This past April, at the annual Electronic Resellers Association International (ERAI) Executive Conference in Las Vegas, Phil Zulueta, chairman of the G-19 Counterfeit Electronic Parts Committee, addressed a crowd of hundreds of independent distributors of electronic components and asked the question: "Who has not had any issues with counterfeit parts?" Crickets. Not one single hand went up.
There is no denying that counterfeits have plagued the electronic manufacturing industry for many years. Much of the world's electronic waste (old TVs, PCs, etc.) are shipped to developing nations, and to China, for disposal. Out of this careless disposal of e-waste have grown elaborate counterfeiting operations where old microchips are salvaged off of circuit boards (oftentimes by children, who are exposed to the hazardous materials contained within), and then old part numbers are sanded off, the components are re-marked with fresh logos and numbers, and their leads are cleaned up to be passed off as new and authentic parts to recirculate back into the marketplace.
These parts are being misrepresented and present huge liability issues. There have been recent incidents where these types of counterfeit components have even gotten into US defense systems and medical equipment. The threat is real: Not only are great financial losses to be had, but, more importantly, human lives are at stake here.
Oftentimes, the industry has placed the blame for this problem on the independent distribution market, but the fact of the matter is that all independent distributors are not created equal. There are plenty of reputable independents out there that should not be dumped into the same category as the "bad guys" who knowingly sell counterfeit parts and/or simply lack the capabilities or desire to practice due diligence in procuring components.
Judging by the attendance at the ERAI conference, where the focus was "Counterfeit Electronic Parts: Avoidance, Detection, Mitigation, and Disposition," many in the industry are, in fact, very concerned with the problem and are educating themselves to battle it head-on. Unfortunately, many large OEM and EMS companies have not gotten the memo.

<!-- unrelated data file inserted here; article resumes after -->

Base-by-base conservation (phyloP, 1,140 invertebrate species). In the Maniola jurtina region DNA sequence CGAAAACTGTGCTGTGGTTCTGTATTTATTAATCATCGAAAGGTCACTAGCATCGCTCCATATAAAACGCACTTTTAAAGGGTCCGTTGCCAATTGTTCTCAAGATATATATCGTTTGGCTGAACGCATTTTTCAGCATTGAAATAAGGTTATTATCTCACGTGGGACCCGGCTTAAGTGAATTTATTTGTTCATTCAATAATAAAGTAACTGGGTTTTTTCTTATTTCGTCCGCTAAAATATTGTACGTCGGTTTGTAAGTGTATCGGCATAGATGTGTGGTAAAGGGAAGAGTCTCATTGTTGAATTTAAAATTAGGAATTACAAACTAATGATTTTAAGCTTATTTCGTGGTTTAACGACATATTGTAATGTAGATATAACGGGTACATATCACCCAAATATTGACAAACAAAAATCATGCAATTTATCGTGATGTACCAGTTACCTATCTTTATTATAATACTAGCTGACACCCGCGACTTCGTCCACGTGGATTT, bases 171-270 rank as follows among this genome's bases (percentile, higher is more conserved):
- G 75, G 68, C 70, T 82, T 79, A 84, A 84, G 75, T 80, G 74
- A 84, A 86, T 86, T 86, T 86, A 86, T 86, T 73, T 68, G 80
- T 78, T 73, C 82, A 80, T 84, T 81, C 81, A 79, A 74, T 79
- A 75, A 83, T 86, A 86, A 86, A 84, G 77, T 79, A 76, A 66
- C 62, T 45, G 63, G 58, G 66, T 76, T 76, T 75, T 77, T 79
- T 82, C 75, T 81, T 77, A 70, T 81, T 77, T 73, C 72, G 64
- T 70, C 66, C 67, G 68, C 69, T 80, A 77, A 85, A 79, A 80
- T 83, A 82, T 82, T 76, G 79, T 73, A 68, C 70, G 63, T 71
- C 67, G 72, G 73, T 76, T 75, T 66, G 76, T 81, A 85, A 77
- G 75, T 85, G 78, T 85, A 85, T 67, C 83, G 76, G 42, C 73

Earlier this year, I was at the NASBC (National Association of Small Business Contractors) conference in Orlando, Fla., and a contracting officer from Lockheed Martin Corp. literally returned my business card after my introduction, saying, "Sorry, we're not allowed to work with you. Some bad hardware got into one of our systems, and now we don't work with any independents."
I've attended countless conferences and have met hundreds of people, and have never had somebody shut me down like that before, let alone the largest prime contractor to the US Government at a conference that was geared towards small diverse businesses gaining traction in the government contracting field. That was when I realized this is a serious problem.
As an industry veteran and the founder and CEO of SolTec Electronics, an Independent distributor that has heavily invested in equipment and personnel to properly detect and avoid counterfeit components, and whose business model is based on serving our customers over-the-top well, there is nothing that gets my blood boiling more than hearing these words from a new prospect: "Sorry. We're no longer allowed to buy anywhere except from authorized distribution."
Of course, I immediately rebut with our certifications and counterfeit detection capabilities, which are normally music to a prospect's ears, but many buyers are stuck behind the red tape of large corporations, and their hands are tied. Knowing the industry the way I do and how absurd it sounds to ban all independents, my immediate response is to ask them: "Well, then where do you get parts that are end-of-life or on extremely long lead-times?" The reply: "We don't." In other words, they stand to lose millions of dollars in potential revenue because they cannot get the parts they need to take the product through production and then into the market. Ouch!
Nobody wins in this scenario -- except chip manufacturers, which are calling for the boycott of independents in a thinly veiled effort to protect their own profits. If the chipmakers worked together with independents, resolution to the counterfeit epidemic could be achieved more quickly, but they are notoriously uncooperative and would rather see independents fail, forcing chip buyers to only purchase brand new materials from the factory and not legitimate OEM excess and overstock. At the end of the day, it's just bad for our economy, in general.
In the next installment in this series on the issue of counterfeits, I will address why it is difficult to cut off independent distributors from the supply chain and why efforts to reduce their involvement will ultimately fail.